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Shaun Powell

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By using wave after wave of defenders, the Heat slowed down Derrick Rose in Game 2.
Jonathan Daniel/Getty Images

Gauntlet of Heat defenders keep Rose under wraps in Game 2


Posted May 19 2011 9:39AM

CHICAGO -- This is shaping up as a series where defense, and not the MVP, is the MVP.

Derrick Rose should agree. He must agree. He doesn't have a choice. Not after Game 2 of the Eastern Conference finals. Certainly not after the fourth quarter of Game 2, when he scored as many baskets (zero) as you did. And you had an excuse.

In a sense, so did Rose. If the Bulls are the best defensive team in basketball, then the Heat is close enough to smell their breath. No doubt, Rose knows what Dwyane Wade, LeBron James and Mike Bibby had for breakfast, lunch and dinner on Wednesday.

"We tried different bodies on him all night," Wade said. "Mario (Chalmers), myself, Mike, we all had him. We made it tough for him when he got the ball. He puts pressure on our defense whenever he has the ball, but I thought we defended really well."

And so, just like that, a third superstar turned to dust in this series, which now sits at 1-1. First it was James and Wade, who combined for 11 points in the second half in Game 1. Then it was Rose. He was stifled all night Wednesday in Game 2, but was especially a non-factor when it counted. The game was within reach in the final quarter, but Rose came up empty.

Here's what's strange, though: While Wade and James paid the Bulls respect, Rose seemed to suggest his 7-for-23 shooting was all self-inflicted. Only once, when asked about his struggles, did he mention Miami's defense -- and he did so briefly.

"They closed down the lane, but I missed a lot of layups. If anything, we lost this game because of our intensity on defense."

Also:

"Shots I normally make weren't falling tonight," he said.

And again:

"I didn't shoot that many floaters. It was just one of those nights, I guess."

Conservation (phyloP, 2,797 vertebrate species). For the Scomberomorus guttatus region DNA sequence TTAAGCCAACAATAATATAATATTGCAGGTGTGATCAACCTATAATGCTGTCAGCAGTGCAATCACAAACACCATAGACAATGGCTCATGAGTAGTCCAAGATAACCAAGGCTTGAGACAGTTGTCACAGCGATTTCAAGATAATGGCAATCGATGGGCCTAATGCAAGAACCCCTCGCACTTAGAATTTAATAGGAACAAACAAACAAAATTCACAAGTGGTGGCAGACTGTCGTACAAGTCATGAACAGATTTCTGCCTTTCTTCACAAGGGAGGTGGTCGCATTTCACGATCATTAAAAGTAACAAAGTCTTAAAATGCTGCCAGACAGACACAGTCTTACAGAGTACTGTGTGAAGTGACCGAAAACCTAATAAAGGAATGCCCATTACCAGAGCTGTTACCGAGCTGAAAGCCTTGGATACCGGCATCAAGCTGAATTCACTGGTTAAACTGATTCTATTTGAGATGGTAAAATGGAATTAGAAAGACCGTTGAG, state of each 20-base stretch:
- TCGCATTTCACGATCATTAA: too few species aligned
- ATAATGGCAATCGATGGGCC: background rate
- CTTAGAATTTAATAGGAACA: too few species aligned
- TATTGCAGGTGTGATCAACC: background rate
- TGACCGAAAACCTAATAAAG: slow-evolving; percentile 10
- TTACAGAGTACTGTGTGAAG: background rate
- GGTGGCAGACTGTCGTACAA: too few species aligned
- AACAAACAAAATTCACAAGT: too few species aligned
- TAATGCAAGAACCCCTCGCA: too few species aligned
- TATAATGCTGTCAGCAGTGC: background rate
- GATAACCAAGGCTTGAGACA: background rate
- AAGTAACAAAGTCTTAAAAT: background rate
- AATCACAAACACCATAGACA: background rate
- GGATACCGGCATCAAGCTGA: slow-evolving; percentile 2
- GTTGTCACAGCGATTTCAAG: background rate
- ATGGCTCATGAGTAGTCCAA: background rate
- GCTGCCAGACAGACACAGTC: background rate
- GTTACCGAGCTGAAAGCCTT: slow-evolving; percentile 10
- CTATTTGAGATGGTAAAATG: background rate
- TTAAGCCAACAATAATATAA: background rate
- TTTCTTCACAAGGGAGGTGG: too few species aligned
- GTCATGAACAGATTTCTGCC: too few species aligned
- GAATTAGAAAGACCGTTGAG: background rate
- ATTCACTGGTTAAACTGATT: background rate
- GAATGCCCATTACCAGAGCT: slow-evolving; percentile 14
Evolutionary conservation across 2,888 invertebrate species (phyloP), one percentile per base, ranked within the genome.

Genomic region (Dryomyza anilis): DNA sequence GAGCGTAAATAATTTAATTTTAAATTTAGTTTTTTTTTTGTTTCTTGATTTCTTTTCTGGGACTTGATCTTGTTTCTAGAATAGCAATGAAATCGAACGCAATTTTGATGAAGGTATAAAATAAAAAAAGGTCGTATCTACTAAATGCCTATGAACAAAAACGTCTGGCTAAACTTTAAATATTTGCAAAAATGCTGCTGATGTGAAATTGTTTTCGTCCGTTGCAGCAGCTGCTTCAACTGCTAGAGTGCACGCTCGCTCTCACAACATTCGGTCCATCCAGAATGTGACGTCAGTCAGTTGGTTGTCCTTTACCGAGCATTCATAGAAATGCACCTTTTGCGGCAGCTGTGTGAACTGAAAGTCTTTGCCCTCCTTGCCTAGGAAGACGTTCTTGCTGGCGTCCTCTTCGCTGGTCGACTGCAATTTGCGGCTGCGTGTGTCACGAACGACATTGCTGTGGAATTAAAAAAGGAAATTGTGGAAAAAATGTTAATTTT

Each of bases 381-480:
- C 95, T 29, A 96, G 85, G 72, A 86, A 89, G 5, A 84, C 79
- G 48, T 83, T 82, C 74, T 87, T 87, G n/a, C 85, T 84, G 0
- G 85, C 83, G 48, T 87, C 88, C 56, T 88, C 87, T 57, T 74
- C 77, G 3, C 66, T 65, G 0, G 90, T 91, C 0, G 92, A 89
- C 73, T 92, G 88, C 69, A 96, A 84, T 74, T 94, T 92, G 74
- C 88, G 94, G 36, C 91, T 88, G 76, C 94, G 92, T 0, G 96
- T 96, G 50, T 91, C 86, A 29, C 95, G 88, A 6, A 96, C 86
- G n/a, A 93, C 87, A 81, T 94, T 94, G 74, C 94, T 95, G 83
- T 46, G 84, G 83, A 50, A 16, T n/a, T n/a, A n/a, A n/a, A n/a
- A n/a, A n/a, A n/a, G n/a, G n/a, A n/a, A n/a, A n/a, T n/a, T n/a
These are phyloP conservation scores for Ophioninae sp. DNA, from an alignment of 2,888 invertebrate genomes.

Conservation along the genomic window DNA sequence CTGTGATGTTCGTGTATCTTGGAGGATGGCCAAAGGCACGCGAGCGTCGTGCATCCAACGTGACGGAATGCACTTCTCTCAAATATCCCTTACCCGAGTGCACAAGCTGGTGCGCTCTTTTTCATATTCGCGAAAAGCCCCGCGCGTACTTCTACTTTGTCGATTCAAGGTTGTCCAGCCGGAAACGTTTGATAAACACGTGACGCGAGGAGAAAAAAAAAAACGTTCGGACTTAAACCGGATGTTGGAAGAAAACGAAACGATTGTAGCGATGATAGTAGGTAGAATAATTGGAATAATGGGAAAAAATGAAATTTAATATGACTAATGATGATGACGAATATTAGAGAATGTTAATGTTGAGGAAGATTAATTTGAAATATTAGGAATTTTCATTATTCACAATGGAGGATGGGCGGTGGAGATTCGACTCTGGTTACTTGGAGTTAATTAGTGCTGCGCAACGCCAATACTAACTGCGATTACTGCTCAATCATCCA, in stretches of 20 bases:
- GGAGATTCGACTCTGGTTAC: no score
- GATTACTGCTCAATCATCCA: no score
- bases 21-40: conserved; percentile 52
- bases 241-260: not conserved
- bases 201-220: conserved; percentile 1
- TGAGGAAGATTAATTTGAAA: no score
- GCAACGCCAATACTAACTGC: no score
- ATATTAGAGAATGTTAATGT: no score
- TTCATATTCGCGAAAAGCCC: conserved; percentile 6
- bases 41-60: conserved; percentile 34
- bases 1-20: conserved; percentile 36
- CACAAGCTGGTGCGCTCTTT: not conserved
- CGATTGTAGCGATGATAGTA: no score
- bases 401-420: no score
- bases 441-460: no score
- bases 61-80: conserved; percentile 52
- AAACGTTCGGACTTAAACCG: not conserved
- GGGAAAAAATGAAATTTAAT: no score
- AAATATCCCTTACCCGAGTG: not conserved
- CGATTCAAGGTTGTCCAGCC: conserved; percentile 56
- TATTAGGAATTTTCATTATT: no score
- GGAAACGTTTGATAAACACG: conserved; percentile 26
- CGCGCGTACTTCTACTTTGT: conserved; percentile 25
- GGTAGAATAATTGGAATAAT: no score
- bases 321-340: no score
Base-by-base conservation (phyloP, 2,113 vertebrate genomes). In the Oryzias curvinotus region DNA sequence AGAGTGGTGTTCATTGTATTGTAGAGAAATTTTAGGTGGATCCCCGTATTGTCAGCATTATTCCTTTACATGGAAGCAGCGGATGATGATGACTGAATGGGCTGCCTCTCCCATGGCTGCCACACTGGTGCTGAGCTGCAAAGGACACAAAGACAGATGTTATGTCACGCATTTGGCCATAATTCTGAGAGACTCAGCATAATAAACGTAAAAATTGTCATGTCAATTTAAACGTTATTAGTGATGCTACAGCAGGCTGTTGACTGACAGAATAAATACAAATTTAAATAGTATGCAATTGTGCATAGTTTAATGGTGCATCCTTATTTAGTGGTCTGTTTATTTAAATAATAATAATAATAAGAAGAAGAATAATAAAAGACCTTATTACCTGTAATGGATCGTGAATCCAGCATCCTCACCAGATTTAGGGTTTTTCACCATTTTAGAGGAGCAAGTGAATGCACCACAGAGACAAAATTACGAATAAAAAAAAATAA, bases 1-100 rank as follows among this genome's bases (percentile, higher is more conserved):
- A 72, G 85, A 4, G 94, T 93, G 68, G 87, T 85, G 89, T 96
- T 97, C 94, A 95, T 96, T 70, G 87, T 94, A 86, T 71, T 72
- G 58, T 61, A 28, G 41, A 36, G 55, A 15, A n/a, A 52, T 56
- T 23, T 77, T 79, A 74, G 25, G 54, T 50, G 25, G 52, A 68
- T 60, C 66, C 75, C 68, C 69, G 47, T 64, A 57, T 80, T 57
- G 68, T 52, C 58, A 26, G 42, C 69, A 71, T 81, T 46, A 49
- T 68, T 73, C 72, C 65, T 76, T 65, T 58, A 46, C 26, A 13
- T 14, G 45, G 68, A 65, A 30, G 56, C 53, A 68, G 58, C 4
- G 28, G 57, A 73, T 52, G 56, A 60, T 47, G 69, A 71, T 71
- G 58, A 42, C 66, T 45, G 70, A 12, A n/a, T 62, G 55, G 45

And one last one:

"I was just missing shots. Everyone was just missing easy bunnies."

Perhaps, in one sense, Rose was right. He was off. He did have a few open looks. As much as he showed an improved jumper this season, and as unstoppable as he is when slashing through the lane and dropping runners, Rose is quite vulnerable to the occasional clunker. And when that happens, the result is usually the same as Game 2; the Bulls scored only 75 points (on 34 percent shooting) and lost by 10.

Just look at this postseason alone. Here are some of Rose's shooting performances:

11 for 25.

4 for 18.

6 for 22.

10 for 27.

12 for 32.

11 for 24.

Those performances were against the Pacers and Hawks, not exactly known for lockdown D. It's just proof that Rose, the youngest MVP in history at 22, is still evolving as a player (and particularly a shooter) and can hardly be considered a finished product. Not at this early stage. That's good news in the long run for the Bulls, who can expect Rose to compete for future MVPs. But it can be costly right now against a Miami defense that's swarming and quick.

Rose's best weapon, obviously, is his freakish quickness and whiplash first-step. What the Heat did was throw bodies at Rose and force him to run through a gauntlet on his way to the rim, and when he arrived at the basket, usually another body stood in his way.

"Their defense was outstanding. Their ball pressure was great," said Bulls coach Tom Thibodeau. "They challenged shots."

Heat coach Erik Spoelstra: "We tried to do the same thing we did the other night in terms of keeping him out of the lane, but that's a major challenge. Easier said than done."

Truthfully, there is nothing the Bulls tried on Wade or James, or the Heat on Rose, that they haven't seen. Double-teams? Weakside help? It's all been done before. The difference is in the personnel. The Bulls bring Joakim Noah and Luol Deng, the Heat with Wade, LeBron and Chris Bosh. And after Game 2, include Udonis Haslem. All are good or great defensive players who force turnovers or bad shots.

But prideful scorers always believe any bad shooting night is due more to them than the defense. After Game 1, Wade and James stewed for nearly three days while the national conversation patted the Bulls on the back. And you can expect Rose to do likewise between now and Sunday's Game 3.

"We think we're one of the best pick-and-roll defensive teams in the league," said Spoelstra, insisting that Miami had a little to do with Rose turning quiet.

Regardless, it's clear the Bulls will struggle when Rose takes lots of shots (he needed 23 in Game 2 to score 21 points) and will likely lose when he isn't making them. He means that much to the Chicago offense, since the Bulls lack a superb No. 2 scorer.

"We showed we can do to them what they did to us," said LeBron. "These are two very, very tough defensive teams, man. It ain't easy out there. Not by a long shot."

Or even a close shot.

Shaun Powell is a veteran NBA writer and columnist. You can e-mail him here and follow him on twitter.

The views on this page do not necessarily reflect the views of the NBA, its clubs or Turner Broadcasting.

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